I'm tired of their begging and pleading.
Despite our pleadings to be allowed to leave, they kept us there for several more hours.
Recent Examples on the WebPeople in the surrounding houses watched my pleading unfold.—Hazlitt, 25 Jan. 2023 Haunting, pleading, desperate, the music became a character all its own — a recurring portent of the next plot development.—Matthew J. Palm, Orlando Sentinel, 20 Dec. 2022 What missy of a grinch could resist his pleading? 22.—Chris Willman, Variety, 24 Dec. 2022 This was specific enough for this stage of the pleading.—Keith L. Alexander, Washington Post, 15 Dec. 2022 Ambition that smacks of entitlement and self-satisfaction is as much a turnoff for me as sentimental pleading.—Charles Mcnultytheater Critic, Los Angeles Times, 11 Oct. 2022 White’s attorneys site the Fifth, Sixth, Eighth and Fourteenth Amendments as well as an array of court case in making their argument in the six-page pleading.—Paul Gattis | Pgattis@al.com, al, 15 Sep. 2022 For months, Stern emailed and called Trump representatives, urging them to simply send them back, using a mix of pleading and an occasional threat.—Jacqueline Alemany, Isaac Arnsdorf, Josh Dawsey, Anchorage Daily News, 28 Aug. 2022 The 60 days does not begin to run until and unless the pleading contains a cause of action that falls within the Scope of the Act (§ 2).—Jay Adkisson, Forbes, 31 May 2021 See More
These example sentences are selected automatically from various online news sources to reflect current usage of the word 'pleading.' Views expressed in the examples do not represent the opinion of Merriam-Webster or its editors. Send us feedback.
Middle English plaiding, pledynge "arguing, contention, legal dispute," from plaiden, pleden "to contend legally, argue in court, plead" + -ing, -ynge-ing entry 1
: one of the formal declarations (as a complaint or answer) exchanged by the parties in a legal proceeding (as a suit) setting forth claims, averments, allegations, denials, or defenses
also: a written document embodying such a declaration see also relation back
: any of the allegations, averments, claims, denials, or defenses set forth in a pleading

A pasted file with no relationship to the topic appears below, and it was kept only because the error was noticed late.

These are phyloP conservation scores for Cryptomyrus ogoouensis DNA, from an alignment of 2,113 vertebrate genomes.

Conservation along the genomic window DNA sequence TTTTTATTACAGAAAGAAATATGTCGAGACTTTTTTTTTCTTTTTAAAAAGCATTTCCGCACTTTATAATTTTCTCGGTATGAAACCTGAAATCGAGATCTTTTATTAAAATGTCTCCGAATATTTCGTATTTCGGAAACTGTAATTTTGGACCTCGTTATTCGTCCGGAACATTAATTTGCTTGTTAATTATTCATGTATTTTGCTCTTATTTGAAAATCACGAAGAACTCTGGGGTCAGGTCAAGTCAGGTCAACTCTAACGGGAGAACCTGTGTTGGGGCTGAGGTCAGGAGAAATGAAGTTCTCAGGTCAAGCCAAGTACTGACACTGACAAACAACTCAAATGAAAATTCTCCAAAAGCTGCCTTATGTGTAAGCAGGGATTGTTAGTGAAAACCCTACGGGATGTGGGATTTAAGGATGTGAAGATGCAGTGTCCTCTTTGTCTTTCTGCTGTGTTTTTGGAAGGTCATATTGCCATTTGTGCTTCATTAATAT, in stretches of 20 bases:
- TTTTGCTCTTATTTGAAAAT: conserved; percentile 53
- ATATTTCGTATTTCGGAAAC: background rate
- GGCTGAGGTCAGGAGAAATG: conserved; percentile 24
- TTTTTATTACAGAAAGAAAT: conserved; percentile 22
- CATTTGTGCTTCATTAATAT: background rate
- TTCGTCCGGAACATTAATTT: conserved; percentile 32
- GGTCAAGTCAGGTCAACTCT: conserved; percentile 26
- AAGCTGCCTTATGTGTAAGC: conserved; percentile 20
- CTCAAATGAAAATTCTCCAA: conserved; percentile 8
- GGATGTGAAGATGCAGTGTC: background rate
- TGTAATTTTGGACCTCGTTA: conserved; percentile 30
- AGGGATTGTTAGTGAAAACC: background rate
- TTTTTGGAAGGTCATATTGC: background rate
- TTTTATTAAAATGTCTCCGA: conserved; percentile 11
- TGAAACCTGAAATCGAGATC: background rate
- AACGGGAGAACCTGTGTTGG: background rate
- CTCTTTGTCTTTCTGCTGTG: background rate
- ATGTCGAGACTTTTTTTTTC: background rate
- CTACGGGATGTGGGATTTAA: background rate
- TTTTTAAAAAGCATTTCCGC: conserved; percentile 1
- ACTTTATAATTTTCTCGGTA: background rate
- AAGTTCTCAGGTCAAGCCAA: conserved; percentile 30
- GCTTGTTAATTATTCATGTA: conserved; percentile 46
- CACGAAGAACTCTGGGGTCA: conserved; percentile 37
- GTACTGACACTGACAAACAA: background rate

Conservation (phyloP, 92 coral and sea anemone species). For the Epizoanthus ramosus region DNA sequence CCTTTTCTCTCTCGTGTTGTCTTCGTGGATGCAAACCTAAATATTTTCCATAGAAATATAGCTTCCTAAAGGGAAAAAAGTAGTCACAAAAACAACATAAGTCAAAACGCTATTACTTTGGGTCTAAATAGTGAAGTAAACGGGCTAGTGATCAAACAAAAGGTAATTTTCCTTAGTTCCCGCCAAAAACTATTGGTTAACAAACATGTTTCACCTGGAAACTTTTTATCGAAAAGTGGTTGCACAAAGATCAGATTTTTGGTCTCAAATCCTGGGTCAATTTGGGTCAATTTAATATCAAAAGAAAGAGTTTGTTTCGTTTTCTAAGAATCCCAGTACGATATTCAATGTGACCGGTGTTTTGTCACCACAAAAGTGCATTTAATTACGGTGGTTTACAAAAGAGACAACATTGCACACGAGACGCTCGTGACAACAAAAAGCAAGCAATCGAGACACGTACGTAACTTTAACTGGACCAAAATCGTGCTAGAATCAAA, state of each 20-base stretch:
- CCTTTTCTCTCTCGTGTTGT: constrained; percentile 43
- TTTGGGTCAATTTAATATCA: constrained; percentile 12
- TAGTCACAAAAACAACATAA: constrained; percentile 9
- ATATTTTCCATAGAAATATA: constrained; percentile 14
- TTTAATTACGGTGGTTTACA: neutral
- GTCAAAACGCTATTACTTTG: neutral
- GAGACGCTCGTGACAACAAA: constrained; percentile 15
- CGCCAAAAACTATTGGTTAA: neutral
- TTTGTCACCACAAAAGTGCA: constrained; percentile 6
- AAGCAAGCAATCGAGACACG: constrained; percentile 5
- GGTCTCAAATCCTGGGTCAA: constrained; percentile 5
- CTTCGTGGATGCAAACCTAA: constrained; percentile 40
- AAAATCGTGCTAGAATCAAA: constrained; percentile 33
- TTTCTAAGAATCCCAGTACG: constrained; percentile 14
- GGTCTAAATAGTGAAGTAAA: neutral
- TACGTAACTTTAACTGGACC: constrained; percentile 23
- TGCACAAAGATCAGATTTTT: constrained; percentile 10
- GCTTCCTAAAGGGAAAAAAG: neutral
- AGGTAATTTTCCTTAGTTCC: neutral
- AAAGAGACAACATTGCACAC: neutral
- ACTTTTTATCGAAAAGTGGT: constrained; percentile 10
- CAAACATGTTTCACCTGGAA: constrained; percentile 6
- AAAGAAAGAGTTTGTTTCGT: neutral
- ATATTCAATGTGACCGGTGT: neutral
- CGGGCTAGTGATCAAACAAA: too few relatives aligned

: a pleading that sets out an alternative theory in support of a plaintiff's claim for relief or a defendant's defense
: a pleading that is filed to replace an original pleading and that contains matters omitted from or not known at the time of the original pleading
—responsive pleading\ri-ˈspän-siv- \
: a pleading that directly responds to another pleading (as by denying in an answer allegations in a complaint)
: a pleading that is factually false, is not made in good faith, and that may be struck
: a pleading that supplements an earlier pleading with matters that have occurred or come into existence since the date of the original pleading
: a process or system through which the parties in a legal proceeding present their allegations
: pleading (as fact pleading) done in accordance with the rules set down in a code
Code pleading began in 1848 in New York State and was a departure from the complex system of common-law pleading, which included a lengthy set of stages by which a single issue was produced, and which was determined by the type of writ under which the plaintiff proceeded.
: pleading that requires a plaintiff to set out in the complaint facts sufficient to establish a cause of action compare notice pleading in this entry
: pleading that is characterized especially by a simplified description sufficient to give notice of a claim or defense rather than by a technical account of any facts pertinent to the claim or defense compare fact pleading in this entry
Notice pleading is allowed under the Federal Rules of Civil Procedure and in a majority of states, although complex cases often require substantial detail in the pleading.